I have spent a sufficient amount of time in Shanghai now and have fallen under the influence of the philosophy of Chinese therapeutic remedies. What have particularly caught my interest are the remedial benefits of Chinese tea.

Legend has it that tea was first discovered by the Chinese Emperor Shen Nung (both a scholar and herbalist) in 2737 B.C. It is said that whilst resting under a tea tree, waiting for his pot of water to boil, some of its leaves were blown by the wind into the water creating what Shen Nung found to be both an invigorating and refreshing brew. Whether his existence is accurate or not, it can be assumed that tea drinking did in fact exist in China so many years ago.

Being of Italian descent, I normally have the tendency to drink/order an espresso (any other coffee for me simply isn’t coffee). Having spent more time in China however, where tea practically replaces water, my fondness of this heartwarming beverage has grown considerably. Spending much of my time running frantically from meeting to meeting and working long tedious hours, I inevitably turned to green tea to somewhat ease my conscience. It may not be the cure to my stressful lifestyle, but it has been said to have anticarcinogenic effects, to increase the metabolic rate, to boost the immunity system and to help in preventing heart disease. Whether this is true or not, unlike most healthy things, tea is actually delicious.

Not far from my home in Shanghai sits a small tea shop  (as seen in pictures above) that not only offers tea tasting but also sells my favorite Long Jing green tea (literally translated as “Dragon Well” which is a premium green tea originating from the Zhe Jiang province in China). The first time I entered the shop, I was welcomed by the owner as well as some of his VIP clients who were seated around the tea tasting table. Their warm hospitality was overwhelming as they insisted I sit with them to taste a few varieties of tea they were drinking. I was offered a colorful assortment of dried snacks including nuts, dried fruits, pumpkin and sunflower seeds. My soon-to-be new Chinese friends were keen on learning where I came from, what I was doing in life etc. But the most interesting part of the conversation actually began when one of the VIP clients started explaining with such passion - that I can only relate to when I talk about food – about the characteristics and culture of one of China’s proudest discoveries: Tea.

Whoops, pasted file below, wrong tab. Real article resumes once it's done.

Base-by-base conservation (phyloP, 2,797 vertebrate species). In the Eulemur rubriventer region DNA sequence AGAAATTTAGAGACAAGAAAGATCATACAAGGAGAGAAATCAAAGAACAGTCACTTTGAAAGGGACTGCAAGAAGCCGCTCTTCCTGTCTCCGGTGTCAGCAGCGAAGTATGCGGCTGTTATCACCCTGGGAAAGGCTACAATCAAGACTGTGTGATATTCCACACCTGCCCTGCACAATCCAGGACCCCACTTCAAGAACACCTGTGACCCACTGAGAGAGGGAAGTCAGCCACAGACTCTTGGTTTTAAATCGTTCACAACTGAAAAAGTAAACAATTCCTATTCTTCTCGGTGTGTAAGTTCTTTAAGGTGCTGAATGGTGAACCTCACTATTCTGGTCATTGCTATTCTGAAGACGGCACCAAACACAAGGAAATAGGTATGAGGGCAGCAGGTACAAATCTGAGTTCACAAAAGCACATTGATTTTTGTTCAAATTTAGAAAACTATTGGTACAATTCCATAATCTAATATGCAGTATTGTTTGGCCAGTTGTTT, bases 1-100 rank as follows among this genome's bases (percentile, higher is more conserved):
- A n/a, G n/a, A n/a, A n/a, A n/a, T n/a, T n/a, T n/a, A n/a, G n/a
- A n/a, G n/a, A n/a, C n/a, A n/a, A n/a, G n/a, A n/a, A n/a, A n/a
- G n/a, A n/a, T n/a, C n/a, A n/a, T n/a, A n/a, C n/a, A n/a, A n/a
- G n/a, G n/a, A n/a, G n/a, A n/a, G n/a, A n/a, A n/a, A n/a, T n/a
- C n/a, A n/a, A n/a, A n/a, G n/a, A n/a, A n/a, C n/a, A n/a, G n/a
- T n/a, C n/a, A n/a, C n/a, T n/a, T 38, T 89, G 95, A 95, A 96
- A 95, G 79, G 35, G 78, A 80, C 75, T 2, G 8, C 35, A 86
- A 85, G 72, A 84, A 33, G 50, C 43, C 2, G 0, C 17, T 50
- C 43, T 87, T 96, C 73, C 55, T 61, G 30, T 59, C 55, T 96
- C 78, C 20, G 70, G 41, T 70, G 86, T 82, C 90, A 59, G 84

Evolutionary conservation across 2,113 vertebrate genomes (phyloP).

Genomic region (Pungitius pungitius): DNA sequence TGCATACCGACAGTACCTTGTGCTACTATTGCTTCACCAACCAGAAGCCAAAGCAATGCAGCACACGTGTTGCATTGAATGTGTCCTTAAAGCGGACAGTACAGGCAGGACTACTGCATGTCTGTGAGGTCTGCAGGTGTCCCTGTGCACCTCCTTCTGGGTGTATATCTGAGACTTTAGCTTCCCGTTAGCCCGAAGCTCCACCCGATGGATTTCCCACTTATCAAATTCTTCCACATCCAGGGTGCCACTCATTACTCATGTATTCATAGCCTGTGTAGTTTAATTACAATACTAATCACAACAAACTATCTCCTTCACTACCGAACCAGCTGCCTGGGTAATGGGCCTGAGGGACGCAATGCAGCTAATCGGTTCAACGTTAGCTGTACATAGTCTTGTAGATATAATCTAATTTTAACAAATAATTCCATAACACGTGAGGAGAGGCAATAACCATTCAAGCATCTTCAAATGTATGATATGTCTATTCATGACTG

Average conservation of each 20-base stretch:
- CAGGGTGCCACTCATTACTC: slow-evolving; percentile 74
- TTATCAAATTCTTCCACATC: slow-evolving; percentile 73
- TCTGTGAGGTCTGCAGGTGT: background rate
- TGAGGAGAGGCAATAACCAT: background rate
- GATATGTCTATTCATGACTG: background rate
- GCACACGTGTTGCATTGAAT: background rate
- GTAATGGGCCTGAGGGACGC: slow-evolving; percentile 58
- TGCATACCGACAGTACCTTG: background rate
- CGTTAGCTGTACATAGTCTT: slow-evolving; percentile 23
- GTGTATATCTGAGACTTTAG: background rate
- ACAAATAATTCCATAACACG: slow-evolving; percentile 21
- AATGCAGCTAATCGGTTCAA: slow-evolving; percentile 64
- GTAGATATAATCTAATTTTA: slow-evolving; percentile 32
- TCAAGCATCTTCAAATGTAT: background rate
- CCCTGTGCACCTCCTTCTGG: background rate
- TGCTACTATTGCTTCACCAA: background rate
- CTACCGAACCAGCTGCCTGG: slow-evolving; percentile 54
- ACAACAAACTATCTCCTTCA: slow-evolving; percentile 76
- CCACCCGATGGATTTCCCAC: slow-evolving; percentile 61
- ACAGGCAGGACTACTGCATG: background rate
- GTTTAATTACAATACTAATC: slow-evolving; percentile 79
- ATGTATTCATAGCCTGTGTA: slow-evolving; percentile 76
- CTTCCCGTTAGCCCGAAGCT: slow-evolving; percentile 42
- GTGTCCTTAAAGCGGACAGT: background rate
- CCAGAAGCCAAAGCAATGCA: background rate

What started as a brief conversation ended up lasting 2 enjoyable hours. I was deeply touched by the sincerity and enthusiasm of my newly found friends.  This experience has taught me that the Chinese people, though still quite conservative by nature, express their passion very openly when it comes to their tea and their cuisine. I now recognize the many similarities between the Italian and Chinese cultures when it comes to talking about their food and their national beverage (for the Chinese, it's their tea and for the Italians, it's their coffee). I am starting to feel very much at home!

The tea shop is located in the Shanghai Bay mall, 1138 Pudong South Road (crossroad of Zhang Yang Road), shop #238 on the 2/F.  Tel: +(86 21) 5010 8018. 





上海の僕の自宅から送遠くないところに、小さなティーショップがあります。(上の写真のお店です。)そこではお茶の試飲だけでなく、僕のお気に入りの"Long Jing green tea"がうっています。初めてお店に入ったとき、オーナーは僕を試飲テーブルの周りに座っているVIPのお客様と同じように迎えてくれました。彼らはすごく親切に僕を歓迎してくれて、自分たちが飲んでいた数種類のお茶を味見するように一生懸命勧めてくれたのです。スナックやナッツ、ドライフルーツ、カボチャやひまわりの種なども沢山出してくれました。僕の中国の友達は、僕がどこから来て何をしているのか興味津々でした。でも彼らとの会話の中で一番興味深かったのは、アルお客さんが、僕が料理の話をするときと同じくらい情熱的に語っていた、中国が最も誇るべき宝物~お茶~の特徴や文化の話でした。ちょっとした挨拶のような会話から始まって、僕たちは2時間も楽しく話していたのです。僕は新しく見つけた友人たちの誠意と熱意に深く感動しました。この経験を通じて僕が学んだのは、中国人はもともとおとなしくて保守的だけど、中華料理屋お茶の話になると、とても生き生きと情熱を表現するということです。中国人とイタリア人の文化について自分の国の料理や飲み物(中国人にとってはお茶、イタリア人にとってはコーヒー)のことになるととても似ているところがあると今では思っています。なんだか故郷にいるような気がし始めているのです。このティーショップの場所は上海市浦東新区浦東南路1138(張楊路との交差点)shanghai Bay mall2Fです。

Here are a few of my rewarding purchases at the tea shop that day...  I too am now starting up my own little collection.


December 4, 2009 |